In late September, Alberta premier Danielle Smith (pictured above) launched a new Canada-wide advertising campaign called “Tell the Feds.” The ad campaign opposed the Trudeau government’s upcoming clean energy regulations, which aim to move Canada to a net-zero electricity grid by 2035.
Now, a climate activist group called 350.org has launched a new website called “Show the Feds.” According to Amara Possian, 350.org’s lead Canadian organizer, the campaign aims to confront the “fear and misinformation” spread by Premier Smith about climate action and affordability.
In her ads, Smith claims that the Trudeau government’s regulations will cause the shift to net zero to happen too quickly. This will “double, triple, or even quadruple” energy prices across Canada. It’ll also cause blackouts and wipe out entire sectors of the economy.
350.org responds by pointing to research indicating that renewables are cheaper than fossil fuels. According to Clean Energy Canada, wind power will cost 40% less than fossil fuel energy by 2030. Already, a typical Toronto family can save $800 a month by switching to heat pumps and other clean energy technologies.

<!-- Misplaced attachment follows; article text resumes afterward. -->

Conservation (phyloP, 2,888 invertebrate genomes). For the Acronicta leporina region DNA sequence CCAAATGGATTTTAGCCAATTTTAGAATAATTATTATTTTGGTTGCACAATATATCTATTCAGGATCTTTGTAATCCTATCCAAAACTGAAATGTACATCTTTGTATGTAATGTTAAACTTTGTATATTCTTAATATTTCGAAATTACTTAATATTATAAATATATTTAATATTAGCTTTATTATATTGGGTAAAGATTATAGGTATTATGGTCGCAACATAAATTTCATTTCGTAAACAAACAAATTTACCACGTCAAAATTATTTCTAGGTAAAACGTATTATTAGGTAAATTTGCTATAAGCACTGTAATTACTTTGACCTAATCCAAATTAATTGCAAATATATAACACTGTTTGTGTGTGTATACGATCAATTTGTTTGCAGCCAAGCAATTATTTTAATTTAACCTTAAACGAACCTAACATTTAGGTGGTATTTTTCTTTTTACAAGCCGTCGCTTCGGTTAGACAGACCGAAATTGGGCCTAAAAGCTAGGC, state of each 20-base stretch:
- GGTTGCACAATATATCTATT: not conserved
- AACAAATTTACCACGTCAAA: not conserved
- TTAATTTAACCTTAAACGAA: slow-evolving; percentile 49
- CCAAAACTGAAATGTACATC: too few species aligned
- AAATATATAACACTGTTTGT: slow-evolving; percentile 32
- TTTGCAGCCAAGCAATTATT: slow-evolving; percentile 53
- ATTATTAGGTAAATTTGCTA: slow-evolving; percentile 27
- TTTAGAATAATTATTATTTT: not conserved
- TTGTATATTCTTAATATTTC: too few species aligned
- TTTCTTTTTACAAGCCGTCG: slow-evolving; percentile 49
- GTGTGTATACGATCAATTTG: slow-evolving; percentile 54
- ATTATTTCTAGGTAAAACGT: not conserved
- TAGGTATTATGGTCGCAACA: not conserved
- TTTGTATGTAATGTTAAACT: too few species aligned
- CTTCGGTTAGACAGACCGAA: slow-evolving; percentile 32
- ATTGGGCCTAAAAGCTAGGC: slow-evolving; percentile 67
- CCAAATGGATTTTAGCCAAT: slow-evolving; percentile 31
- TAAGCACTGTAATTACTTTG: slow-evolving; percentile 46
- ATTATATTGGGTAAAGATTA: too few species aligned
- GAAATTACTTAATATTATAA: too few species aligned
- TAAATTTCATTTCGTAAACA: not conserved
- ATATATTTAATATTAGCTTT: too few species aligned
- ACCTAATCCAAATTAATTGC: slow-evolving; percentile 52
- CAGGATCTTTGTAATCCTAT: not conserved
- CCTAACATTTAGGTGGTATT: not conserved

Smith asserts that the cost of converting Alberta’s grid from a fossil fuel base to a renewables base will be anywhere from $200 billion to $425 billion. These costs will get passed on to consumers, resulting in massive price increases.
350.org counters by arguing that Canadians are already paying the price for the oil industry’s greed. Oil companies made almost $40 billion in profits in 2022. In addition, the Canadian Centre for Policy Alternatives has found that oil profits have caused 25% of Canada’s inflation since 2021.
350.org has criticized Smith for wasting public funds on a campaign that undermines efforts to address climate change. The Alberta government has spent $8 million on the “Tell the Feds” campaign.
350.org is an international non-governmental organization based in New York City. It was founded by Bill McKibben and Jeremy Osborn in 2007.
Image Source: Jason Scott